Auditor finds security holes in B.C. accounting system

VICTORIA — B.C. Auditor General Wayne Strelioff found security vulnerabilities with the provincial government’s Corporate Accounting System that were so serious he withheld his report for fear of tipping off hackers.

The delay

gave the government time to fix the more dangerous security flaws before the report was finally published on June 28.

The Corporate Accounting System (CAS) provides an online, real-time central accounting system, available through the Internet. Among the vulnerable databases were those containing usernames, passwords and bank account information.

“Some of the findings would have exposed the government to problems,” Strelioff said in an interview this week.

In his audit of CAS, Strelioff found a firewall that was inoperative for hours at a time and a default password still being used. A hacker could have entered the system, carried out transactions, and removed all traces of those transactions.

“When the firewall’s down, that can happen,” Strelioff said.

At one point during their audit, inspectors from Strelioff’s office discovered that the firewall had been out of action for 15 hours before support staff noticed that no entries were being made to a log. As a result, third-party e-mail relays occurred, making it appear that the messages originated from the CAS server.

“The firewall was down, and people didn’t know about it,” he said.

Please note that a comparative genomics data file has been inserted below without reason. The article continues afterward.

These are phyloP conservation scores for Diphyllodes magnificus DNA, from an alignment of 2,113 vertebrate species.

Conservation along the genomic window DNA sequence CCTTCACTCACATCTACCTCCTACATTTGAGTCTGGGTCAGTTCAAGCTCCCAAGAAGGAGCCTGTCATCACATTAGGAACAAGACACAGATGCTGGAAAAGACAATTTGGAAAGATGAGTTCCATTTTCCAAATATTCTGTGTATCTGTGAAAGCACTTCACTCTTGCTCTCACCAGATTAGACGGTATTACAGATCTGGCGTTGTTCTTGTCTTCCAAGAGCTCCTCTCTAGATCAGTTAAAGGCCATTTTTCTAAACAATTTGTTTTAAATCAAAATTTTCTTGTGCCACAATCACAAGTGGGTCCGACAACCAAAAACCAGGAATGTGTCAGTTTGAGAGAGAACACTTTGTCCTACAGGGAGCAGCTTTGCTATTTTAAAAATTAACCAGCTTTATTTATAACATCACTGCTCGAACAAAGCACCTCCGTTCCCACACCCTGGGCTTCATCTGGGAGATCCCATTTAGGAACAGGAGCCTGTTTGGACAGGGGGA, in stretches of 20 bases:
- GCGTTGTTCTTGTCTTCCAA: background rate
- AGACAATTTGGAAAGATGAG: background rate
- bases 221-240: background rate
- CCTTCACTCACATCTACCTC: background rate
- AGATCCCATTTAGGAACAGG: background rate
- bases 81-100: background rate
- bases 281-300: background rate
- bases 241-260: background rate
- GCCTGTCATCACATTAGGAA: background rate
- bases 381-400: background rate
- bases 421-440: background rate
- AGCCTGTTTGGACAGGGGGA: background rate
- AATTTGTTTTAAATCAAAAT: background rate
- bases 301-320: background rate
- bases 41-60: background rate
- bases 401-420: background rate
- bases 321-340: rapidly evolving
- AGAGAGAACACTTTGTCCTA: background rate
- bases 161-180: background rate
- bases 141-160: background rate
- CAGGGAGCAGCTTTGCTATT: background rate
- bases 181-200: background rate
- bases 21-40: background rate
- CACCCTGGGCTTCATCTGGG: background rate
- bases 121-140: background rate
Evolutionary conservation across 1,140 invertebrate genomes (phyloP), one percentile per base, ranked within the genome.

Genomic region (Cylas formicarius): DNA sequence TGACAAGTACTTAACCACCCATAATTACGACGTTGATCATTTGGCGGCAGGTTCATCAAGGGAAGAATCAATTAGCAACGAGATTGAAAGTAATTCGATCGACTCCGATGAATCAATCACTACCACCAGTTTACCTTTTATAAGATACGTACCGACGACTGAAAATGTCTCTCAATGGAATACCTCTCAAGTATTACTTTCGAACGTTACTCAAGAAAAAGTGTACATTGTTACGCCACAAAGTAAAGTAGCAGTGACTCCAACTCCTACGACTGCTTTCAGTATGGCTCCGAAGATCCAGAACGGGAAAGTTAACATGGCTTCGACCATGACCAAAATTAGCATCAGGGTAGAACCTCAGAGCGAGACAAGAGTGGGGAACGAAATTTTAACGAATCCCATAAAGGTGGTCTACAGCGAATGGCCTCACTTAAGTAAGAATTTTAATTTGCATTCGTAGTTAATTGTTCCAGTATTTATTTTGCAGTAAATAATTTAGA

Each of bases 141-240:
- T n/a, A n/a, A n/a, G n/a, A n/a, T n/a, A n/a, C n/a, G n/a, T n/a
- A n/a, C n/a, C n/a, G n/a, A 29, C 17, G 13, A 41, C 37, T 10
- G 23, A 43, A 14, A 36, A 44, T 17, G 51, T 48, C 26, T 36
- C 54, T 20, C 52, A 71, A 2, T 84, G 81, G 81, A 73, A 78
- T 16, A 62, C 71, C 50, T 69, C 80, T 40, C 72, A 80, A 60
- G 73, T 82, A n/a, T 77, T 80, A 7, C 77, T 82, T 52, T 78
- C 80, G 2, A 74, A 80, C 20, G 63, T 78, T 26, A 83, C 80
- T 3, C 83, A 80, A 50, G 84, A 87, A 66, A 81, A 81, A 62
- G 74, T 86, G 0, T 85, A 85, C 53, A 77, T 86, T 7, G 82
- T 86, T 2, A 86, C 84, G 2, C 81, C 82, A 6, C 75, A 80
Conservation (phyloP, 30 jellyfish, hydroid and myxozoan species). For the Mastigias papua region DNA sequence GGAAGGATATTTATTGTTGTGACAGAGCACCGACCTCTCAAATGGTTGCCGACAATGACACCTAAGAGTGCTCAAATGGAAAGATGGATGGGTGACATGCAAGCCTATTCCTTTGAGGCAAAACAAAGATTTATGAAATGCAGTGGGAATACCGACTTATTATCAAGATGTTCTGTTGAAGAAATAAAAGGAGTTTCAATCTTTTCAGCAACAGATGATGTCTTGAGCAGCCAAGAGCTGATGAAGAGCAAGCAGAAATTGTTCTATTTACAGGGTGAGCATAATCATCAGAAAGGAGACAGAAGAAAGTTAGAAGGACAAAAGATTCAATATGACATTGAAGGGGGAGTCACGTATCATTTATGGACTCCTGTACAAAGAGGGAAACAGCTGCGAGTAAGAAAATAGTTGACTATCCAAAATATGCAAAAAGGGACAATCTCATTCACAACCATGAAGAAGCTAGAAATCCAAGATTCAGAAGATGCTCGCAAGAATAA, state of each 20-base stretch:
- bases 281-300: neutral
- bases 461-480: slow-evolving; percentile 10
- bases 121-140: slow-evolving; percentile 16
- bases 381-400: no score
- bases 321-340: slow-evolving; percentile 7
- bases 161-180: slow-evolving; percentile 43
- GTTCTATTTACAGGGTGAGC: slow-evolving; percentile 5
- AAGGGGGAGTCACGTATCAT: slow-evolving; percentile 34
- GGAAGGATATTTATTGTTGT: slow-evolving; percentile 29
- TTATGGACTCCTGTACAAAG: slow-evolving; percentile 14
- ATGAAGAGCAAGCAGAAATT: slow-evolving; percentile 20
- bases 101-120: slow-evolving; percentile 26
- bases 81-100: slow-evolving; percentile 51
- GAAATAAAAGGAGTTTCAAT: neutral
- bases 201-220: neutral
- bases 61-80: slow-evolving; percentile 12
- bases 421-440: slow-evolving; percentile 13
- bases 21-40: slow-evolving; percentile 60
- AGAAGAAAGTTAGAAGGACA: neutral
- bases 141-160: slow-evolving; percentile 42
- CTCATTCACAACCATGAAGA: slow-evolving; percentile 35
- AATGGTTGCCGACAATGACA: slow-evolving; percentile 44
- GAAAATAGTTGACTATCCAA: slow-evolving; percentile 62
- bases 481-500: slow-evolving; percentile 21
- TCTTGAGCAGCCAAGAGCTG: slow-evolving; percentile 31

Strelioff suggested that system access had been too broad: “Too many people had the ability to get into the system and make changes.”

Numerous schools, private businesses, wireless connections and “undefined addresses” were allowed through the firewall.

The report did find that overall, the control environment was well-managed. For instance, the government has created a position for a dedicated “enterprise security officer.”

But while many needed controls over the Oracle database were in place, Strelioff found some deficiencies that “could jeopardize the integrity and reliability” of the database’s information.

“At the time of our audit we found that, because of both the unmonitored access gained through the Unix operating system and the absence of auditing access logs, some data tables that would generally be evaluated as properly secured were in fact at risk of undetected access,” the report said. “That is, they could be changed or deleted without any trace of activity in the system.”

Vulnerable data tables included those with usernames, passwords and bank account information. Auditors also discovered that one of the default usernames was still set to the default password.

Default usernames and passwords are commonly supplied with commercial software packages for use by system administrators. Once the software is installed, the passwords are supposed to be changed before it is active.

In this case, the default password was still being used because six months earlier, a patch had restored the password to the default.

In responding to Strelioff’s findings, the finance ministry said it has either fixed or is “working on” all of the vulnerabilities.

For instance, the ministry has narrowed the IP subnets allowed through the CAS firewall down to specific IP ranges, according to a written response included in Strelioff’s report. It is also working on a process to notify support staff when the firewall is not running.

The current version of CAS, which uses the Oracle Financials accounting system and Oracle database in a Unix operating system, was implemented in 2001. Various features are being gradually added.

The system records all of the 4 million payments the government makes annually, as well as two million balance sheet transactions and 700,000 and revenue transactions.

In the 2003-04 fiscal year, revenue totaled $25 billion and spending $23 billion.

The audit is the first in a series of examinations planned by Strelioff for the system.

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